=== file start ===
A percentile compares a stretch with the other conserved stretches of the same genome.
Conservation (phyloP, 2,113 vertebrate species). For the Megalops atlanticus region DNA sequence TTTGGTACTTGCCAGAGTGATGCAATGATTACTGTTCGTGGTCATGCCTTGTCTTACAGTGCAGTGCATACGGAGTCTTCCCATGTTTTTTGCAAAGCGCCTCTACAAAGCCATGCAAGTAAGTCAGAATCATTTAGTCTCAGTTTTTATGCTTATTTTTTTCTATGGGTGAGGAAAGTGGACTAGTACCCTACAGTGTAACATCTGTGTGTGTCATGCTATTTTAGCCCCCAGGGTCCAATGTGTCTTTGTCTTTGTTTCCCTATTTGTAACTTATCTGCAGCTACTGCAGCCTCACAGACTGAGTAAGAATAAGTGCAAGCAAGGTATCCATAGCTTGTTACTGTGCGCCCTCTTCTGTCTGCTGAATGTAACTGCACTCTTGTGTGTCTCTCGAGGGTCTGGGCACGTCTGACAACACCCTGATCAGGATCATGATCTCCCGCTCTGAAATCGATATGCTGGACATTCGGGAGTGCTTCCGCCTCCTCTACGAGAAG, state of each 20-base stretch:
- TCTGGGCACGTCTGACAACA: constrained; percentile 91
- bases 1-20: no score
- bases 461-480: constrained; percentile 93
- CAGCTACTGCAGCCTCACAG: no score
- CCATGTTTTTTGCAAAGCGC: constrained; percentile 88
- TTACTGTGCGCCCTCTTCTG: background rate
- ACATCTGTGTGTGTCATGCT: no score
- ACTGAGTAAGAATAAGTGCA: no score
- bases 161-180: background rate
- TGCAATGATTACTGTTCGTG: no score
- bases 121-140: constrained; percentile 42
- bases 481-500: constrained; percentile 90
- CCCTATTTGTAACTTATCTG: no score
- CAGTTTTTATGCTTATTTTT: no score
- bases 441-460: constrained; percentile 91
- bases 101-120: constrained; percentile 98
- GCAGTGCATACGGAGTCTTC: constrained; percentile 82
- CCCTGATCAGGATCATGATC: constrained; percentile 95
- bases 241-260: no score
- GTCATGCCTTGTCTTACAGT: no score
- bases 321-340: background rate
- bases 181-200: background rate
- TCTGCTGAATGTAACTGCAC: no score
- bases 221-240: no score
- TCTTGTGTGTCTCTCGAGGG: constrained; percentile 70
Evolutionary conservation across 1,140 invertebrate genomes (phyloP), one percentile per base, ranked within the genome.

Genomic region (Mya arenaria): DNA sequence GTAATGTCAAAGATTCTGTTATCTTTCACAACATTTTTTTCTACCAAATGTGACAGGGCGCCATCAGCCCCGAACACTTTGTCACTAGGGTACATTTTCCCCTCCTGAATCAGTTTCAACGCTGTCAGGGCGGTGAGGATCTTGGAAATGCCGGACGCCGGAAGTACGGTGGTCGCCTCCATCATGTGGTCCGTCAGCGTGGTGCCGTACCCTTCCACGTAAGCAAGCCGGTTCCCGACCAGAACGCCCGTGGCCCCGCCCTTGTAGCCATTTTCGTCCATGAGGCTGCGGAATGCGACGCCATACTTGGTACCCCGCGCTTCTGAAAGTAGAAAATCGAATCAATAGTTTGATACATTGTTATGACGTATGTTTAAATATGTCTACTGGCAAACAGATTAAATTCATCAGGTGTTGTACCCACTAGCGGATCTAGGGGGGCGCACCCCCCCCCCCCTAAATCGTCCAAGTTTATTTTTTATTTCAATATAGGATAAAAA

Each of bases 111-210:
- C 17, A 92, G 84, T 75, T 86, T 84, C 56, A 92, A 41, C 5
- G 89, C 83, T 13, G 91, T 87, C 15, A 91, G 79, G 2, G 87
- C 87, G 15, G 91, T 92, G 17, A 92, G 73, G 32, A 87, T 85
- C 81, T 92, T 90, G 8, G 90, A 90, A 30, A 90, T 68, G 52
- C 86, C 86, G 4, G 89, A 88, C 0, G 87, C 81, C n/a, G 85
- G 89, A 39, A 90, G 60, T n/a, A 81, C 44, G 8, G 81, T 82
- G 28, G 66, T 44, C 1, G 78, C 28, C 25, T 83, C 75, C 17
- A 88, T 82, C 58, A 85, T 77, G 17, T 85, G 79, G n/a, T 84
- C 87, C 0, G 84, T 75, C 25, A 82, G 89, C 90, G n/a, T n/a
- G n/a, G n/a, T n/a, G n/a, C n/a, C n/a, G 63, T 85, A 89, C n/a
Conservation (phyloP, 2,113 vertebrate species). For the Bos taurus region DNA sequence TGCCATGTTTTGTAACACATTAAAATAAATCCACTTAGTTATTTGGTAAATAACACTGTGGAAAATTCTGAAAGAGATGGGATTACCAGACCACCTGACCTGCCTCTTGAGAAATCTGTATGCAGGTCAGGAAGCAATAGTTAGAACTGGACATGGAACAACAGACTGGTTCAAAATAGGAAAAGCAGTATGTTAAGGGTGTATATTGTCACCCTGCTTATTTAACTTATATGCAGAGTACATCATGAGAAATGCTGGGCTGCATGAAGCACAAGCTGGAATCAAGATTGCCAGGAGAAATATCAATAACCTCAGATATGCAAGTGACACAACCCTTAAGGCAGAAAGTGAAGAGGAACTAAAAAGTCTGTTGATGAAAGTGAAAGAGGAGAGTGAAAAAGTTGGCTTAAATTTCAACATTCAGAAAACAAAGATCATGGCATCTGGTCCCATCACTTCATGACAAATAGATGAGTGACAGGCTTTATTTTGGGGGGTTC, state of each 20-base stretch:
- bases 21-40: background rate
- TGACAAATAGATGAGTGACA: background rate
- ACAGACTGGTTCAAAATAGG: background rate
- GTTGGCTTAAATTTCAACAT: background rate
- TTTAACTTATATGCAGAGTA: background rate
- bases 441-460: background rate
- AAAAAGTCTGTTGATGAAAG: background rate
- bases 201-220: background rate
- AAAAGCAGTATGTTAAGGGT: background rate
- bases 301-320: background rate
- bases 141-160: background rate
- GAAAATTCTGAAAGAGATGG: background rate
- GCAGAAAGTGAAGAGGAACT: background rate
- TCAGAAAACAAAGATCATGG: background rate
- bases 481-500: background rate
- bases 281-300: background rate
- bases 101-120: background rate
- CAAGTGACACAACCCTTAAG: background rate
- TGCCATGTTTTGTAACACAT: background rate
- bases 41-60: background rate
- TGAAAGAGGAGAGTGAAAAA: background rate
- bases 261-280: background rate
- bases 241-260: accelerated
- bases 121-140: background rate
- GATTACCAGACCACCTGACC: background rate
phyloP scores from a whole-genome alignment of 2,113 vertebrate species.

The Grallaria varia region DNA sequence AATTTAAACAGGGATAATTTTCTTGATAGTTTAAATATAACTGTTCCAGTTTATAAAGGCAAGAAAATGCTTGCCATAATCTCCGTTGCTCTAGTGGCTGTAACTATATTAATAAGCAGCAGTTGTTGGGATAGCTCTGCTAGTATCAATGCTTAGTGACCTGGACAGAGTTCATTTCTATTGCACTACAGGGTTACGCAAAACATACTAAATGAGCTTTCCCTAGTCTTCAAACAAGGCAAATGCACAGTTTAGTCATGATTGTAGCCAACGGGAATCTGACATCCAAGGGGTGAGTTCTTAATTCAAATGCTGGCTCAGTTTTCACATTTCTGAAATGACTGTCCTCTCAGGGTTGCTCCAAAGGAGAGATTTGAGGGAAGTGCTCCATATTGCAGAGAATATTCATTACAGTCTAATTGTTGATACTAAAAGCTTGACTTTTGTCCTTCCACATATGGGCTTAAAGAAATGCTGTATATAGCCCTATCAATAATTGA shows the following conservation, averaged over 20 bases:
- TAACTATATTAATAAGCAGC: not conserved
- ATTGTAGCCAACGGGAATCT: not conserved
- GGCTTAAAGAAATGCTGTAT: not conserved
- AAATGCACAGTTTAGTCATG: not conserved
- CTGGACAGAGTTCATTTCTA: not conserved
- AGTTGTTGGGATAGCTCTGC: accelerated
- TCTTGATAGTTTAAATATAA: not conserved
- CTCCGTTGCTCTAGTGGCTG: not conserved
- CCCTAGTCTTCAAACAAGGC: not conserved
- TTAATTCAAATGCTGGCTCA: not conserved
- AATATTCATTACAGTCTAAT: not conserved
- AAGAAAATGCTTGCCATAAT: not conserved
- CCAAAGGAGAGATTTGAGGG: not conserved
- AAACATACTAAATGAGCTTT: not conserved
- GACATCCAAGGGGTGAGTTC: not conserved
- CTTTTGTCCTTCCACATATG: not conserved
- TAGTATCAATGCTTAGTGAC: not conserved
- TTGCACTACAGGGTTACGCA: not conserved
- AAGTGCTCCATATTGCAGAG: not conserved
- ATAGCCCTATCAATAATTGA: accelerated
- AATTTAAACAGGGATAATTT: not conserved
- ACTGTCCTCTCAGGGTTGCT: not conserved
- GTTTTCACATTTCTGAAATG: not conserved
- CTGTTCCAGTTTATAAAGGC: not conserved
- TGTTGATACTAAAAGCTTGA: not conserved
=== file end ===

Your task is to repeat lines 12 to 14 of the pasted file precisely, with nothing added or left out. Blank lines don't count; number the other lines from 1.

- TGCAATGATTACTGTTCGTG: no score
- bases 121-140: constrained; percentile 42
- bases 481-500: constrained; percentile 90